When we first moved to Germany and started planning trips, my top priority was to visit Spain. This obsession started in design school when I learned about the architect, Antoni Gaudi. We studied his work and I remember being totally swept away by all of the photographs of his work in Barcelona. They looked like they couldn't be real, like something out of a fairytale. That was it, I needed to see these buildings for myself. 

A friend of ours mentioned that he would like to visit Bareclona over Thanksgiving and I blirted out "TAKE ME WITH YOU!" before I had even talked with Kevin about it. I looked to Kevin and he nodded– which to me, meant that the trip was a go! So, for Thanksgiving this year we exchanged our turkey and apple cider for tapas and sangria. We had a heck of a time! I will be back... yes I will!


First things first, we stopped for breakfast. In Spain, this is usually a small sandwich that consists of various cheeses or meats. I am a big fan of this style of morning snack. Bread and cheese are two of my most favorite things!

Our first stop was the ever-so-famous Sagrada Familia church by Antoni Gaudi. This church was my number one priority to see while in Barcelona and I am so glad we saw it first to kick off an incredible trip of sight seeing. This church was more beautiful than I could ever have imagined. I have seen dozens of pictures of the church but they don't even begin to capture the intricate detail that this church offers. The interior of this church is flooded with light and stretched stone pillars makes for a dreamy scene. 

We have been living in Europe now for about a  year-and-a-half, and in that time we have come across dozens and dozens of churches.  It sounds really sad but after a while, they tend to kind of all run together. This church however, will always stick out to me. This is the most magnificent stained glass I have ever seen. We visited the church around 11 so the sun was perfectly shining through, filling the church with beautiful shades of red, orange and green.  

After our visit to Sagrada Familia we stopped for lunch! We setteled for a whimsical little joint along the way called Electropikal. The food was delicious and their mojitos were fresh and fabulous. However, whatever you do, DO NOT order the Michelada cocktail! We are always up for trying new things when we travel but this drink was a little too far out there for us to get on board with– think spanish twist on a bloody mary.. something just was not quite right. Ha!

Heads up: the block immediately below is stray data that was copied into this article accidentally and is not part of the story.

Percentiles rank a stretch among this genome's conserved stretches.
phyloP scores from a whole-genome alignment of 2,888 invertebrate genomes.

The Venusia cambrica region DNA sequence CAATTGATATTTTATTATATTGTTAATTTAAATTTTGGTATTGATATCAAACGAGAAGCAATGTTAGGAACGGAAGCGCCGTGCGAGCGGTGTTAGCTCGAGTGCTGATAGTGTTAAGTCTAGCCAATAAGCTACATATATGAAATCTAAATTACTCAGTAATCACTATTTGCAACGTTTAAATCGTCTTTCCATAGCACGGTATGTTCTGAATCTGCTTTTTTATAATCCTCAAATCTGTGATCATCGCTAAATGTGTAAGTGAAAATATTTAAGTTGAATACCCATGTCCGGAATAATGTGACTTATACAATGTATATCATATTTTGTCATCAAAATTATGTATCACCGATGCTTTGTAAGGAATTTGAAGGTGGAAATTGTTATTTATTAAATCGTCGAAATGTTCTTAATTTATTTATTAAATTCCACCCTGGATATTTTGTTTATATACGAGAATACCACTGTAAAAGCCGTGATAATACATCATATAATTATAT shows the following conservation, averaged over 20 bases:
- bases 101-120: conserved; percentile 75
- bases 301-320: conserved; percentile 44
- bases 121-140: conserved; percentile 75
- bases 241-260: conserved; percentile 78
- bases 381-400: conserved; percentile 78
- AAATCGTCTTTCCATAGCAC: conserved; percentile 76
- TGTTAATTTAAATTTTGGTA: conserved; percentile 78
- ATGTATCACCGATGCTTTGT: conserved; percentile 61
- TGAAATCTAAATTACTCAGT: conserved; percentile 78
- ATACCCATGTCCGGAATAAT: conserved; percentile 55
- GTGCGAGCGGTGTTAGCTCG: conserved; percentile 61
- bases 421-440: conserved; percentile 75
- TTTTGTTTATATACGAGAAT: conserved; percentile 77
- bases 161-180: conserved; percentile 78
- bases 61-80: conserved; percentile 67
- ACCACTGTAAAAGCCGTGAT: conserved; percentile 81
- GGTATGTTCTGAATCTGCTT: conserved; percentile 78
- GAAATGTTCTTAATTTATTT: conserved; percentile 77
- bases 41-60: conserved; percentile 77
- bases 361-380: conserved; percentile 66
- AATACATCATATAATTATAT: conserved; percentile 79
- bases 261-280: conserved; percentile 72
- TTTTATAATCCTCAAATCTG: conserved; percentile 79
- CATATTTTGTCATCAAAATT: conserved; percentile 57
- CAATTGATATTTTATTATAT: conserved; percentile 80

After visiting the Sagrada Familia we set out to climb the highest hill in Barcelona and watch the sunset. The highest hill is home to the Montjuïc Castle which is kind of cool to see, it's an added bonus to the gorgeous views of the city. You can take a gondola up the hill, or even cheaper, you can take the city bus which will drop you off  right where you want to go. We were wanting to walk off the tapas we had earlier so walked up the hill by foot. We got a little  out of breath but I was glad we did it. (even though I might have complained about it... a little haha) The views were amazing!

After our day of exploring we set out for dinner and stumbled upon a wine tasting on one of the main streets. JACKPOT!! We walked up to the the stand out front, and for five euros we were given a wine glass and unlimited access to taste all different kinds of local wine. The vendors were set up on either side of the street . We just held out our glasses and they filled us up! It was so much fun and so interesting to try loads of local wines.